EUR/USD has started the week with slight gains. Currently, the pair is trading at 1.1185, up 0.15% on the day. On the release front, German manufacturing PMI ticked lower to 44.3, down from 44.4. The Eurozone indicator dropped from 47.9 to 47.7. Both scores matched the estimates. In the U.S., ISM Manufacturing PMI is expected to rise to 53.0, up from 52.8 in the previous release. On Tuesday, the eurozone releases CPI Flash Estimate.
Weak global demand has taken a toll on German and eurozone manufacturing. In Germany, manufacturing PMIs have hovered below the 50-level for five months, while the eurozone indicator has been below 50 for four months. This points to persistent contraction in the manufacturing sector. The trade war between the U.S. and China has dampened demand for German cars, which has hurt the massive German car industry. Unless the U.S.-China trade war shows signs of being resolved, weak manufacturing data is likely to continue.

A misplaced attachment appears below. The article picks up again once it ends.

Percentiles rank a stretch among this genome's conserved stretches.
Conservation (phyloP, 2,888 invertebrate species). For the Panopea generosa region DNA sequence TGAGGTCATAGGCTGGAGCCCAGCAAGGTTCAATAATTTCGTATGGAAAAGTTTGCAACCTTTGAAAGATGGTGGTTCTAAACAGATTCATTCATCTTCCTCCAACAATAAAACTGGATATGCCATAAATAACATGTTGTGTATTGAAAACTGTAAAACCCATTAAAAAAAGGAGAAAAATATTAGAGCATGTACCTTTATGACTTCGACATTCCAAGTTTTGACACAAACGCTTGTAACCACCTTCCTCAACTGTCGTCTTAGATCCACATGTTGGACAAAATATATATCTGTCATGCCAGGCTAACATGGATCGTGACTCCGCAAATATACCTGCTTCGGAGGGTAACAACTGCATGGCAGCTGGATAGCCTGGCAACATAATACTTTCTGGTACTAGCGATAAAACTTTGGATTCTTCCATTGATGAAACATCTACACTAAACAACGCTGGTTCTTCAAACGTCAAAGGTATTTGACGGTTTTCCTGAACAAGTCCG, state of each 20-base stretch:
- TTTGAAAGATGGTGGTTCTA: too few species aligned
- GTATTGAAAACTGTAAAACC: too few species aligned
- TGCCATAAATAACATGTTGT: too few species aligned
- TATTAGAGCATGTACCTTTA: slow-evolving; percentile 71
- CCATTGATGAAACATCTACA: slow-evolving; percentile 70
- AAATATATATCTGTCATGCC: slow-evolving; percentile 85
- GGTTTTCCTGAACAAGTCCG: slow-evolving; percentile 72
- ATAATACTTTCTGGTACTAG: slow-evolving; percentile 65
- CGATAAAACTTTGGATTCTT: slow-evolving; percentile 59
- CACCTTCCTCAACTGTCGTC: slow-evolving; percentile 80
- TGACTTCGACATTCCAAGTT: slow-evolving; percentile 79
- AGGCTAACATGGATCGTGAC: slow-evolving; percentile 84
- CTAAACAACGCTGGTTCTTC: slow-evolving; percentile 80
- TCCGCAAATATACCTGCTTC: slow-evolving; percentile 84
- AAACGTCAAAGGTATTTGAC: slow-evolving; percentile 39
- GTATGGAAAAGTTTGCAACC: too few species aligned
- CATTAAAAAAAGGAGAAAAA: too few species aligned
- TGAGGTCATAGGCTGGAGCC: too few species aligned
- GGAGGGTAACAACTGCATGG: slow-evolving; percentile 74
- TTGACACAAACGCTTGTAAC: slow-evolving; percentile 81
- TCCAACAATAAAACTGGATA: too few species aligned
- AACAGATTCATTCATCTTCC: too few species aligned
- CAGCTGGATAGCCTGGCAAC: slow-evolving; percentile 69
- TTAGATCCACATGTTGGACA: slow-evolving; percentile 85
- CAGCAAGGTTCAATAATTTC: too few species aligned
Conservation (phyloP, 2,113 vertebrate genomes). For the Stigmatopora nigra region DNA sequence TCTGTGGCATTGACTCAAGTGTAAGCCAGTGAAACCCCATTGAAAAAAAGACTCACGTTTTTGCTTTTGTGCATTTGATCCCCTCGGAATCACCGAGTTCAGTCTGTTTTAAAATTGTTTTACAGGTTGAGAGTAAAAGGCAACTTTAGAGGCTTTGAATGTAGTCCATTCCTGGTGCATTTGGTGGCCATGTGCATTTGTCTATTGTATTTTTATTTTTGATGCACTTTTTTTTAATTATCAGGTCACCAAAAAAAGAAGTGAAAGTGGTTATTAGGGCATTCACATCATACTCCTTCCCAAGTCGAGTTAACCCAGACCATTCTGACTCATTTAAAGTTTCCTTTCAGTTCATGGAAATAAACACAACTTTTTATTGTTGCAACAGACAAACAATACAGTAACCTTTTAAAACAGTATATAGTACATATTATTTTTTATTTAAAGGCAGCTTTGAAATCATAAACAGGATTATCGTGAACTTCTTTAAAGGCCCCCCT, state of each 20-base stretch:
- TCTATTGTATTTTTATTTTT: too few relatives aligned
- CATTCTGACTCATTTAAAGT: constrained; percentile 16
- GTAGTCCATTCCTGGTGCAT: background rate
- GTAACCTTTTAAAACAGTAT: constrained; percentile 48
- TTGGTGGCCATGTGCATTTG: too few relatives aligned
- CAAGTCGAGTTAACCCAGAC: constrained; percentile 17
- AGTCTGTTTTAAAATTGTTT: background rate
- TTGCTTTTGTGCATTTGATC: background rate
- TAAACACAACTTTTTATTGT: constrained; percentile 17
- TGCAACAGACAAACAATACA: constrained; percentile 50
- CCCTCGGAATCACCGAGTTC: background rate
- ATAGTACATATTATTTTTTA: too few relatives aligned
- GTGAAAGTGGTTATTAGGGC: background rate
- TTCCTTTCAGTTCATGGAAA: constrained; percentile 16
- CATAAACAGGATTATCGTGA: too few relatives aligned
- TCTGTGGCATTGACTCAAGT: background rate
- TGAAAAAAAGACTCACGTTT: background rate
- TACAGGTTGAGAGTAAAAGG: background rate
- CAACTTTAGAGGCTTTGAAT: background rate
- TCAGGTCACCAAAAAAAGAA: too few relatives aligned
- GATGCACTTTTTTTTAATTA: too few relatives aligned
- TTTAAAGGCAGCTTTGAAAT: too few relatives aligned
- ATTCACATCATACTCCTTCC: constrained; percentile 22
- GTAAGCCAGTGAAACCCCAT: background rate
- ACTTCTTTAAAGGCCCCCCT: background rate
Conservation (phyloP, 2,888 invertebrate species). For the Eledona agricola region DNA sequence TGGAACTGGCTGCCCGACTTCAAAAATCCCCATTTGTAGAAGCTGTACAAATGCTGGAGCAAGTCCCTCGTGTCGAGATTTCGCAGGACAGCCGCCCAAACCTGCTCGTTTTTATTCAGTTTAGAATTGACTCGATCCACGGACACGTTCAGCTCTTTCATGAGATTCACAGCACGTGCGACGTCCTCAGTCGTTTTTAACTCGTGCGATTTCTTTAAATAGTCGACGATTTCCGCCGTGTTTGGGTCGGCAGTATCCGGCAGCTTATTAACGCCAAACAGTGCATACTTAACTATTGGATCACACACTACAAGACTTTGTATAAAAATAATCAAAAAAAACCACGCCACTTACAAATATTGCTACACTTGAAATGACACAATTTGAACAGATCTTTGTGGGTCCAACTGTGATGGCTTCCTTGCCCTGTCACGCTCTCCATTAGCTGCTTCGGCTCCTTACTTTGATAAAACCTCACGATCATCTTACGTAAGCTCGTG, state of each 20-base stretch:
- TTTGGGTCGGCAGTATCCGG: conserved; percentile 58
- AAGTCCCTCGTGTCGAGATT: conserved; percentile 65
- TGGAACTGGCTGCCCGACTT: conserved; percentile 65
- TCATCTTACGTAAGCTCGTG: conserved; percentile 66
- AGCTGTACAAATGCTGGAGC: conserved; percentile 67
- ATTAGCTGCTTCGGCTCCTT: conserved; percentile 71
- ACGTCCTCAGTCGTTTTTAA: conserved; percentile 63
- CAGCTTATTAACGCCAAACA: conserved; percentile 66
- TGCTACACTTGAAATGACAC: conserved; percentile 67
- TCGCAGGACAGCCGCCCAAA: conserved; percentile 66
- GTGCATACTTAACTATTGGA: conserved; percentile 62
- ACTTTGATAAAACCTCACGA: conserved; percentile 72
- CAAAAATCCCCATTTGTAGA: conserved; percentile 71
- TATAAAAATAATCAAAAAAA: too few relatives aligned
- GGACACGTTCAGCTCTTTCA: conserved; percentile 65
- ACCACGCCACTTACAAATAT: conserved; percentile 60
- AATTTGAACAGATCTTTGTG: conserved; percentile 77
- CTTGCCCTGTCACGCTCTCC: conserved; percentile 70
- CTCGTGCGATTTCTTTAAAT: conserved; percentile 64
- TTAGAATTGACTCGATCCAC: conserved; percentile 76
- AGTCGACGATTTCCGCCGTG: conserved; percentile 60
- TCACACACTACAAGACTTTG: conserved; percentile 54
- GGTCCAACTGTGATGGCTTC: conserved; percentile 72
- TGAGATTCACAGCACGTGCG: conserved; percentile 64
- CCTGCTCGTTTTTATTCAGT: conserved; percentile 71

The U.S. economy continues to perform well, with first-quarter growth above the 3% level. Second estimate GDP posted a gain of 3.1%, matching the estimate. This was just shy of the initial estimate in April, which came in at 3.1%. The U.S. economy is firing on all cylinders, despite the nasty trade war with China, which has escalated in recent weeks. U.S. officials, including President Trump, had announced that substantial progress had been made, and it seemed that a trade deal was just around the corner. However, Trump shocked the markets by slapping further tariffs on China, which led to counter-tariffs against U.S. products. China has reacted angrily to U.S. trade sanctions on Huawei, a giant Chinese telecom company. The euro has managed to weather the latest crisis in the U.S.-China trade war, but if there is no improvement, investors could opt for the safety of the greenback, at the expense of the euro/investing,com
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